A few small lines of a new bill meant to permanently fix the way Medicare pays doctors are grabbing attention among those who work on medical malpractice issues.
They're not likely to change much about malpractice suits against doctors, but they do touch on a larger debate over how it should be decided in such cases if doctors acted appropriately, some legal experts caution.
Buried deep within the bill meant to fix Medicare's sustainable growth-rate formula for paying doctors are these lines: “The development, recognition, or implementation of any guideline or other standard under any Federal health care provision shall not be construed—(A) to establish the standard of care or duty of care owed by a health care provider to a patient in any medical malpractice or medical product liability action or claim.”
A New York Times article this week said the bill would offer doctors new protections against medical malpractice lawsuits. The article quoted Brian Atchinson, president of the Physician Insurers Association of America, a trade group for insurers, saying the bill would “eliminate the uncertainty” about the use of federal guidelines in malpractice cases.
Doctors have long feared that litigious patients might use quality-of-care standards applied in federal health programs and the Affordable Care Act to prove malpractice allegations in court, according to the article. Doctors and insurance companies say those guidelines don't accurately reflect standards of care.
Atchinson, however, in the same article acknowledged that the bill's language would “simply preserve the status quo with respect to medical professional liability.”
Michael Frakes, an associate professor at Northwestern University who teaches torts and health law, also said the bill's language wouldn't likely change much about the pursuit of medical malpractice cases. But it hints at a broader, ongoing debate about whether medical malpractice suits should be able to rely on clinical guidelines rather than customs of care, as is done now.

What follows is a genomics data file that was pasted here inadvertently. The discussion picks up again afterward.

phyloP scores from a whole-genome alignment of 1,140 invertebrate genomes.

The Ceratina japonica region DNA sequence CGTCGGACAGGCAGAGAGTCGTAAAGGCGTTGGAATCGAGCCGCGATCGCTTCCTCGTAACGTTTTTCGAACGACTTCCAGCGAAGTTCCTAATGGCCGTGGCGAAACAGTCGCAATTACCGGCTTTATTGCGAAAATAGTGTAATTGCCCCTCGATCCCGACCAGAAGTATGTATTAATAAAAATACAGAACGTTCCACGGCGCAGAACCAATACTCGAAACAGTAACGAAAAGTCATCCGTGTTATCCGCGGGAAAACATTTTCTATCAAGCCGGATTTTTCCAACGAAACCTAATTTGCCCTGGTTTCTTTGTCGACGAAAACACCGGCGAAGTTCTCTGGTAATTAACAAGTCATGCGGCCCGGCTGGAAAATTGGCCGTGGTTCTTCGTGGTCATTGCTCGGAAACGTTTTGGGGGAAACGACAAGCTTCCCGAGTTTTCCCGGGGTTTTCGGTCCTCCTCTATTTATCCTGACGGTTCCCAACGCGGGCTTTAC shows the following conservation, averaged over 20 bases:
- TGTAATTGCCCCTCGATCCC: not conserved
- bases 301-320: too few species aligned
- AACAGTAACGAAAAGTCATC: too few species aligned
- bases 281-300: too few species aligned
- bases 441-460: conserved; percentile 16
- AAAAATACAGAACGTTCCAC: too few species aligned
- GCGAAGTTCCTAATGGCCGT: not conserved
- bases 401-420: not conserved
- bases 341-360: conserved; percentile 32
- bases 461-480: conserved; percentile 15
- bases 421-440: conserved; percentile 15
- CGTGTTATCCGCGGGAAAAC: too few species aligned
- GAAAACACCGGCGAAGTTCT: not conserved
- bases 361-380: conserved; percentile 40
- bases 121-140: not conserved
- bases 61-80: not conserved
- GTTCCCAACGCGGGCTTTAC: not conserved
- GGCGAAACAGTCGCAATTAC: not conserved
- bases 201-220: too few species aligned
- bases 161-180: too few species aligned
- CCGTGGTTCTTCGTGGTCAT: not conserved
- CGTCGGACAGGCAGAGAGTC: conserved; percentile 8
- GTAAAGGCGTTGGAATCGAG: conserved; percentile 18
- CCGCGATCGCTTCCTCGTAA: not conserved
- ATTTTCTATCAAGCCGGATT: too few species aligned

Now, when looking at malpractice allegations, courts consider physicians' customary practices, Frakes said. That means both sides will often call experts to testify on customary standards in different situations.
That can have its drawbacks, Frakes said. It can be expensive and there can be a lot of variation in how physicians practice, he said.
Allowing malpractice cases to be based on clinical guidelines, however, also may have its negatives. It may seem cleaner and cheaper, but it also might suggest a kind-of “cookbook medicine” mentality, Frakes said. Also, there are now thousands of guidelines, prompting the question of which ones should be used.
Still, congressional lawmakers have introduced bills in the past intended to create “safe harbors” from malpractice liability for doctors who follow best practice guidelines, though those bills have not succeeded.
The federal Agency for Healthcare Research and Quality has also experimented with the idea, funding grants to states and health systems that agreed to create plans for patient-safety and medical liability reform, some of which include developing safe harbors for physicians.
This latest language in the SGR bill may represent yet another federal attempt to get involved in the issue.
Now, medical malpractice laws are exclusively state-based, said Donna Thiel, a partner at King & Spalding in Washington.
The New York Times article, however, suggests that some guidelines are possibly already being used in malpractice cases. It points to a website of a New Mexico law firm soliciting malpractice clients by pointing them to a Medicare list of major mistakes such as performing surgery on the wrong part of the body or the wrong patient. Medicare won't reimburse providers for services that include such events.
Some have indeed worried that such events from that list might be used in court cases alleging malpractice claims.
Frakes, however, said he doesn't think allowing or disallowing events from that federal list to be used in malpractice cases would necessarily change those cases' chances. The errors in some cases are so obvious, judges don't necessarily need a lot of outside guidance.
“Sometimes judges will say, 'I don't need an expert here,' ” Frakes said.
The SGR bill has passed the House and awaits hearing in the Senate when Congress returns from its spring recess April 13.